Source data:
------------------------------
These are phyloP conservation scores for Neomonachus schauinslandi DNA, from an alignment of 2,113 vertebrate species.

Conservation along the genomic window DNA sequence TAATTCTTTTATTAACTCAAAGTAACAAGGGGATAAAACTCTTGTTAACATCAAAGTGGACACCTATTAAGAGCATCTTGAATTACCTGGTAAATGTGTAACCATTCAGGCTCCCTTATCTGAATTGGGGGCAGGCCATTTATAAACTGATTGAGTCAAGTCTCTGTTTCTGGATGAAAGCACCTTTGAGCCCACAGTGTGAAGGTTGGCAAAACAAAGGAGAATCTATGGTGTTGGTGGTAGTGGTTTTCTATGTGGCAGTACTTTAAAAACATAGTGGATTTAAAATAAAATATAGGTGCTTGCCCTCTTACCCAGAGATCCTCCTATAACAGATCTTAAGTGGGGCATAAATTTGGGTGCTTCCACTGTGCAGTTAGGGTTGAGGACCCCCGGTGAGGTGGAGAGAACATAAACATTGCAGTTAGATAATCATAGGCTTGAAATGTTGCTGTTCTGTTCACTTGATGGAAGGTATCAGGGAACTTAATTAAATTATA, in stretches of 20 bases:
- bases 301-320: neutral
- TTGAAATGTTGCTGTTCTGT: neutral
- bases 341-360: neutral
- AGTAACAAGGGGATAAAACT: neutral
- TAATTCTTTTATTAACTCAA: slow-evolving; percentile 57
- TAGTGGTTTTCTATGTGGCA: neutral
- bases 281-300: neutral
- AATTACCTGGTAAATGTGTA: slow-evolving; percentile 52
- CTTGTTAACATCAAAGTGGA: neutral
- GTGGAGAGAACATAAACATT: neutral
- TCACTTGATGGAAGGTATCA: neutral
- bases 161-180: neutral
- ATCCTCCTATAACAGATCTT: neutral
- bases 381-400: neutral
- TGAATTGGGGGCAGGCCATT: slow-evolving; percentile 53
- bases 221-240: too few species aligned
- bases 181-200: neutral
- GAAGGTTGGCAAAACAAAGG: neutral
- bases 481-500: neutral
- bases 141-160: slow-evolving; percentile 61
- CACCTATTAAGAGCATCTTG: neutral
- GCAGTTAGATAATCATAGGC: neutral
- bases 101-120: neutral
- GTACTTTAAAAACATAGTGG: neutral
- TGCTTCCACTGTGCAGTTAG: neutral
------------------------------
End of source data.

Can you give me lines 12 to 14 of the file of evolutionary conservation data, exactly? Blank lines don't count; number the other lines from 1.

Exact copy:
- GTGGAGAGAACATAAACATT: neutral
- TCACTTGATGGAAGGTATCA: neutral
- bases 161-180: neutral